Your question is a great one, but very
different to answer. Don't be surprised if you get
a different answer from everyone you ask.
On the one hand, it's entirely possible that
the robins were affected by the storm in some
way. Scientists know very little about how
birds perceive things, and how their brains
interpret what they perceive. Some of the things
we do know are very impressive, though!
Vultures can smell a dead animal from
thousands of feet in the air, for example, even
with winds blowing. Pigeons flying at
thousands of feet high can detect changes in their
altitude as small as a few inches! So maybe the
robins could tell there was a storm there.
On the other hand, it's hard to imagine why
they would stand and stare at the storm. If they
were alarmed by it, I'd expect them to look for
some shelter to protect themselves, or maybe eat
as much as they could before the bad weather
I can think of two reasons why it's very
difficult to interpret this kind of observation.
One reason is that there are so many unknown
things that might be going on. Maybe a cat was
lurking in the bushes to the south, maybe they
heard some noise that you couldn't hear, etc.
The other reason is that there's no way to set
up a situation to test your ideas about it. Even
if you had a lot of birds in a cage, and you could
show them different things and see how they
reacted, just keeping them in the cage probably
changes their behavior.
Your observation is impressive, though, and
it's great that you made the connection between
the birds and the storm. That's the first step in
asking important scientific questions!
That's a lot of robins to see at the same time
- truly an amazing observation!
I would encourage you and your teacher to start
keeping a journal of bird observations like these.
(3) weather conditions (wind
speed, wind direction, barometric pressure, cloud
cover, and anything else you can think of that
might affect wildlife), and
(4) what your observations are in detail -
this is what professional research scientists and
bird watchers do in order to learn more about
these amazing creatures.
Believe it or not, scientists still
do not know exactly how migratory birds are able
to navigate thousands of miles from winter to
summer feeding grounds each year. Check out
the web references I found below for some ideas to
answer your question.
Also, since I live near the Pacific Ocean in
Monterey, CA, I often have the chance to observe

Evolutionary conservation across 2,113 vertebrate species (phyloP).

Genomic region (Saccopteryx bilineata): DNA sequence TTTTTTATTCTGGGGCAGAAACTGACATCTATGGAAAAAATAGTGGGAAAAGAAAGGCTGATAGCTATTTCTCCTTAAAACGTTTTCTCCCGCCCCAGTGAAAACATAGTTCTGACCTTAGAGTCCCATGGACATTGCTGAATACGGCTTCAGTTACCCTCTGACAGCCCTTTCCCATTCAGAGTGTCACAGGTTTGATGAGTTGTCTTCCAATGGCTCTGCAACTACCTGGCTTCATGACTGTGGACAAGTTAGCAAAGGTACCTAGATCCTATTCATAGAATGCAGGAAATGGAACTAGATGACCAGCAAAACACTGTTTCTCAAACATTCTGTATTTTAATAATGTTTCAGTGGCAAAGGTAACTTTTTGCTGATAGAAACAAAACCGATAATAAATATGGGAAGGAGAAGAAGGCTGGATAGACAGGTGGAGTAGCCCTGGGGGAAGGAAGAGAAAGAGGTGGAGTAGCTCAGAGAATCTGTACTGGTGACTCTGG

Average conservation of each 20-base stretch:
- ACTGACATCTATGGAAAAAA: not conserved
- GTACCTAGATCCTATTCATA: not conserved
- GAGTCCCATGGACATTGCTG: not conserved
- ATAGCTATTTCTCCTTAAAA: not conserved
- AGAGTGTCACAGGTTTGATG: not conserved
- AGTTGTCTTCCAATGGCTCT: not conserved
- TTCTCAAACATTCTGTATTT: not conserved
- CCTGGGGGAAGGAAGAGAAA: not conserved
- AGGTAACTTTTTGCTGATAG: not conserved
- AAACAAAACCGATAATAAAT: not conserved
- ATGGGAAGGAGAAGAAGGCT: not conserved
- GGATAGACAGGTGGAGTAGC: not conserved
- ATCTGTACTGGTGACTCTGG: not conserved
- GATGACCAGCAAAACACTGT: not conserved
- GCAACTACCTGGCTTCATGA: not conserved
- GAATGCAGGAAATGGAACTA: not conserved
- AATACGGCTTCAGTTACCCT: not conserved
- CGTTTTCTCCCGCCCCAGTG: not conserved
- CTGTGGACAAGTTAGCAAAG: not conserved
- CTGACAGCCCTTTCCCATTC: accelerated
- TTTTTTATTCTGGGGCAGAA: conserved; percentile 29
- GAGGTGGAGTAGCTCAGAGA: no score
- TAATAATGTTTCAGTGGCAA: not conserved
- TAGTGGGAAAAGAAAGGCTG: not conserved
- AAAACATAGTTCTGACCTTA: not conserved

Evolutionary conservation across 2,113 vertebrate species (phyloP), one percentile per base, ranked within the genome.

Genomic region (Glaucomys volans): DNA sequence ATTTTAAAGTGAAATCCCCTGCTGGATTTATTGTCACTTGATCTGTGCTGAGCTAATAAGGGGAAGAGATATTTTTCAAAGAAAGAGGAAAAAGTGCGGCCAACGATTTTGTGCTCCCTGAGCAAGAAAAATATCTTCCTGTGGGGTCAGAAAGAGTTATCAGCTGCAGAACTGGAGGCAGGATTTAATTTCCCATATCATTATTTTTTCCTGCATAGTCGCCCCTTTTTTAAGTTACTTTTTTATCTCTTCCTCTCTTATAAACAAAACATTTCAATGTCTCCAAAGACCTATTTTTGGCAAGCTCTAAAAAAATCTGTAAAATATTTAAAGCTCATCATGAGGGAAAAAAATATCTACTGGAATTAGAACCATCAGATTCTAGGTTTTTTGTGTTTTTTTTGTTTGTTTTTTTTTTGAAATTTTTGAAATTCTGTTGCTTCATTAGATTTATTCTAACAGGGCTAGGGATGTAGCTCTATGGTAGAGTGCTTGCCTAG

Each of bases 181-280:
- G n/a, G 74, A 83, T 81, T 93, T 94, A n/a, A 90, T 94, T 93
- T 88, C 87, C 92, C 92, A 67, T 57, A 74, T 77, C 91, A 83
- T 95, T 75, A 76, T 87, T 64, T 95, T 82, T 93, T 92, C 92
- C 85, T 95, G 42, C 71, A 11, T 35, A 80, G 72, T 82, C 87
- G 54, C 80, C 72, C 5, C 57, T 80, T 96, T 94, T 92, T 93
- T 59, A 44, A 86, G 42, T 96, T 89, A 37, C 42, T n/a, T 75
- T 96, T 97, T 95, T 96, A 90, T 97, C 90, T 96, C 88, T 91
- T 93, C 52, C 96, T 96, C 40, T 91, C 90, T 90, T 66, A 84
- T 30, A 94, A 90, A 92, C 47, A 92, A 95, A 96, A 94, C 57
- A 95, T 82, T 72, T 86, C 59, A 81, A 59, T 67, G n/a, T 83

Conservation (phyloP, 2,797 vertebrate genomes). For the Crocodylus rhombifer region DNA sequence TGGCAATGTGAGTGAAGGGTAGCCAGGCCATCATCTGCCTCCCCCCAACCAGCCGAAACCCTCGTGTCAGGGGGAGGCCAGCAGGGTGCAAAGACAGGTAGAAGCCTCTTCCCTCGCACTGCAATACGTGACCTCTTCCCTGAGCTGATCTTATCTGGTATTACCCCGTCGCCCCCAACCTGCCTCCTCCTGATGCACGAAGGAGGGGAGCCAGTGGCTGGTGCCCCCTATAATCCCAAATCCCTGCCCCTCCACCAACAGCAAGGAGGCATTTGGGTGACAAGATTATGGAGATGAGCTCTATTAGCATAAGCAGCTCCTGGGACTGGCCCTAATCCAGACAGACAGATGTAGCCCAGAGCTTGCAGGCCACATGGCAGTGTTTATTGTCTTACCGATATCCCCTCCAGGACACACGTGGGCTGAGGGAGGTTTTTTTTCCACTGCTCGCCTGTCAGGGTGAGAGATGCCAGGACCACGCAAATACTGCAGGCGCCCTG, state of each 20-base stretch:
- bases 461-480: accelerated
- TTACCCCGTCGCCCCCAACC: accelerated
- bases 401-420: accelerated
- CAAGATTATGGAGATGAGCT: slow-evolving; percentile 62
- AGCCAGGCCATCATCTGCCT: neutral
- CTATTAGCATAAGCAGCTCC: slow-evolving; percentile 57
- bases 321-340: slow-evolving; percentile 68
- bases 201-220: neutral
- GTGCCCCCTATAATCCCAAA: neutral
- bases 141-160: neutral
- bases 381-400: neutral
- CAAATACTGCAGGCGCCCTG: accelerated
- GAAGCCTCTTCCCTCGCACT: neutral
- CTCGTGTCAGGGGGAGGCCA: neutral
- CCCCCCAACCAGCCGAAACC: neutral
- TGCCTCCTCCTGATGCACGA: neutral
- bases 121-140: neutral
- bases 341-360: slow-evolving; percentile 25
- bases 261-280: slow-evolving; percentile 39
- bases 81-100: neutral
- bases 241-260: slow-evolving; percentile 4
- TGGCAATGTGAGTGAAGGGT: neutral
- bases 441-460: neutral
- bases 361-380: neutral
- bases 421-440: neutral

seagulls, pelicans, shorebirds, cormorants, and
grebes in windy conditions and changing weather
(we get lots of fog and sun and wind!). They
typically sit facing into the wind (beak first, so
to speak!), and I have heard people say this is
because they want to keep their feathers from
getting ruffled (which would more assuredly happen
if they faced away from the direction of the wind
(talk first, so to speak!).
What do you think about this in
reference to your robin observation - was there
wind from the south when your teacher observed the
birds?Best of luck with your avian research
and nature observations - we need good
observationists who can question what they see,
hear, smell, taste, and feel around them.
Dr. Alex L.A.MiddletonDepartment of Zoology,
University of Guelph. "As human beings we are
often amazed at the sensory capabilities of wild
This amazement, I suggest, is related to our
increasing environmental isolation. For example,
most of us no longer have to worry about the
changing seasons because we live in dwellings that
provide artificial light, warmth, shelter, and
security. Neither do we have to worry about the
impact of weather on our survival because the
necessities for our daily existence can be
obtained from the closest shops. In a sense,
most human beings now live in an artificial
As we have become more distantly removed from
our natural environments the sensory awareness
upon which our lives once depended has become
dulled, even though the impact of environmental
factors is as real as ever, e.g. atmospheric
pressure and human well-being. By contrast,
wild animals are profoundly responsive to their
environments.Their activities are dictated by
the natural rhythms of light and dark, heat and
cold, and wet or dry. They are bombarded daily
with environmental information the interpretation
of which is vital to their survival as they search
for food, avoid predators, and cope with the
changing seasons. Therefore, it should come as no
surprise that animals are finely tuned to their
environments and show remarkable sensitivity to
In this brief article I will identify the major
environmental factors to which birds are
responsive and which influence many of their
[ Dr. Middleton goes on to discuss birds
ability to sense day length, positions of sun and
stars, polarized light, UV light, sound,
magnetism, olfactory signals (smells), and
I have only copied the section on barometric
pressure, but the other paragraphs are equally as
"Awareness of changing barometric
pressure is probably an ancient attribute of most
animals. We have long recognized that birds
often feed actively to build up their energy
reserves in anticipation of pending storms
(Middleton 1982, Gill 1995).
Also, we have observed birds' abilities to
time their migratory flights in anticipation of
favorable weather conditions. In both cases
the mounting evidence suggests that these
behavioral responses are precipitated by
changing barometric pressure. Few birds
have been extensively tested for their ability to
respond to changing barometric pressure, but such
sensitivity has been proved in homing pigeons
(Alerstam 1990, Gill 1995). Based on
circumstantial evidence, the supposition is that
many other species must show similar sensitivity.
That being the case, it would explain why migrant
birds are expert weather forecasters and why, once
aloft, can adjust their altitude to take advantage
of the most favorable atmospheric conditions".
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